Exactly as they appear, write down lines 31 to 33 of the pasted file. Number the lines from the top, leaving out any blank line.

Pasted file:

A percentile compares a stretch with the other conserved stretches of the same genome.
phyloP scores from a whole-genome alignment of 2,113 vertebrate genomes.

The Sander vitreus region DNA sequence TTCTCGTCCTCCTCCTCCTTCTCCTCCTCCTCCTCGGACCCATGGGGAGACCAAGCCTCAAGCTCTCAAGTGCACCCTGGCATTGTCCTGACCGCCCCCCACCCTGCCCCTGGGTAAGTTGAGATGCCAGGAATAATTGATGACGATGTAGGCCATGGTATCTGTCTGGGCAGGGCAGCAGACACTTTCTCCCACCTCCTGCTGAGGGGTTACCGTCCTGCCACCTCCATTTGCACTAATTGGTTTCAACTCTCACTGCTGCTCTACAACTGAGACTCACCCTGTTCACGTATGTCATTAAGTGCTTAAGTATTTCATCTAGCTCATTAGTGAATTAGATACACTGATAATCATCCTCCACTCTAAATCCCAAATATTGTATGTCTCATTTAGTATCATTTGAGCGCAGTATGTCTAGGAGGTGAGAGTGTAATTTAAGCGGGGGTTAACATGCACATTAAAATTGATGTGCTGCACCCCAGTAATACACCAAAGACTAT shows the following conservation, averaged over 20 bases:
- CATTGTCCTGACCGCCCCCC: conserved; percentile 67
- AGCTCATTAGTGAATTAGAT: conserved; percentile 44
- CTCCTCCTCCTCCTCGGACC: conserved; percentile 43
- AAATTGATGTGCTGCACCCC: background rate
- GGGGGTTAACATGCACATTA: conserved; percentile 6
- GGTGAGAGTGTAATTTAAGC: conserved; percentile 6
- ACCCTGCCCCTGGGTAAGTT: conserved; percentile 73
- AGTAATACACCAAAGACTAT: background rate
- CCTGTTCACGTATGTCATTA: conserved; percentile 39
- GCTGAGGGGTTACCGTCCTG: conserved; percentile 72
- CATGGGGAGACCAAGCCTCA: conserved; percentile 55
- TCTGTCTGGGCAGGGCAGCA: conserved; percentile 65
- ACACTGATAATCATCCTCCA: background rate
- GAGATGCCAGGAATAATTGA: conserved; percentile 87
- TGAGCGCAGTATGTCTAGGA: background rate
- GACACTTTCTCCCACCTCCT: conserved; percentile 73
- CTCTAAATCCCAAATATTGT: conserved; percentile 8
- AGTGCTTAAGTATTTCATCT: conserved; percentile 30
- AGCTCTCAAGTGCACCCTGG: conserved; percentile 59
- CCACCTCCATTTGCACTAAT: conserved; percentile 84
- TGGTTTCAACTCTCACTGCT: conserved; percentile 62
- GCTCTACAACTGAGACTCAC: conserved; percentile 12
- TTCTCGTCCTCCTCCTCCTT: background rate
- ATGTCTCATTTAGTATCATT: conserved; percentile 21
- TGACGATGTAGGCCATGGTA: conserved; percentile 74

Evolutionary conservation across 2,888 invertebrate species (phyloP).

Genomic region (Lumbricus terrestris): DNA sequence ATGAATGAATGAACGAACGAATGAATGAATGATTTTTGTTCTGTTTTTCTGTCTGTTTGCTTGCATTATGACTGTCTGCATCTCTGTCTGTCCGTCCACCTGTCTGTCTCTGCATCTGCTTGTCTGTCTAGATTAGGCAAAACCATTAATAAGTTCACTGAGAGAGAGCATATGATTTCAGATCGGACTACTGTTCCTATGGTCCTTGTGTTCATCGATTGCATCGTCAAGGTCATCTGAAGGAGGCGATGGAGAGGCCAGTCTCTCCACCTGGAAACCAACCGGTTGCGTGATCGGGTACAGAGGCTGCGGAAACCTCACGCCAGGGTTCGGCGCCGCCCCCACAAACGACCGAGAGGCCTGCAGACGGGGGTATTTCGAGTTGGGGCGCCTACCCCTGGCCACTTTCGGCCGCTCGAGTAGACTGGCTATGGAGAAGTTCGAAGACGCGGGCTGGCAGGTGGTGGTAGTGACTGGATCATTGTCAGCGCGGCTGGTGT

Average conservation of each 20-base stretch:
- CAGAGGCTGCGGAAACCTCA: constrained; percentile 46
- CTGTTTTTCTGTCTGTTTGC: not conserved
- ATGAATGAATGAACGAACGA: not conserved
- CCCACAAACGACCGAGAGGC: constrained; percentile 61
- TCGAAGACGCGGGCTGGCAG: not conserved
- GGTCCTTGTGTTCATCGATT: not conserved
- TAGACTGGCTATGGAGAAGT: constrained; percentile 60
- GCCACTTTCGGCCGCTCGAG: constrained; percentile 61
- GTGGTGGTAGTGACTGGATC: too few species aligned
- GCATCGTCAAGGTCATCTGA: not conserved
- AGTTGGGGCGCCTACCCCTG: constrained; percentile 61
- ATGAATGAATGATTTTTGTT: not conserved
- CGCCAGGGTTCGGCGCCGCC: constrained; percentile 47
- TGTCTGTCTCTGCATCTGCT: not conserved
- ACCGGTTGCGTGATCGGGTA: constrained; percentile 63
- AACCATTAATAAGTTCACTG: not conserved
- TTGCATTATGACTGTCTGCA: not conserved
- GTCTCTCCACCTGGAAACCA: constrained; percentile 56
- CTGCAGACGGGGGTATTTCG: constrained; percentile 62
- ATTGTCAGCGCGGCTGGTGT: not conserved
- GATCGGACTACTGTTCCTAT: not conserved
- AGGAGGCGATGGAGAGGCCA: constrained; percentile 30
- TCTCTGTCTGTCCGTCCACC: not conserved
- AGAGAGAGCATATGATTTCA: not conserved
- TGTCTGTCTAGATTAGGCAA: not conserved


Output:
Average conservation of each 20-base stretch:
- CAGAGGCTGCGGAAACCTCA: constrained; percentile 46
- CTGTTTTTCTGTCTGTTTGC: not conserved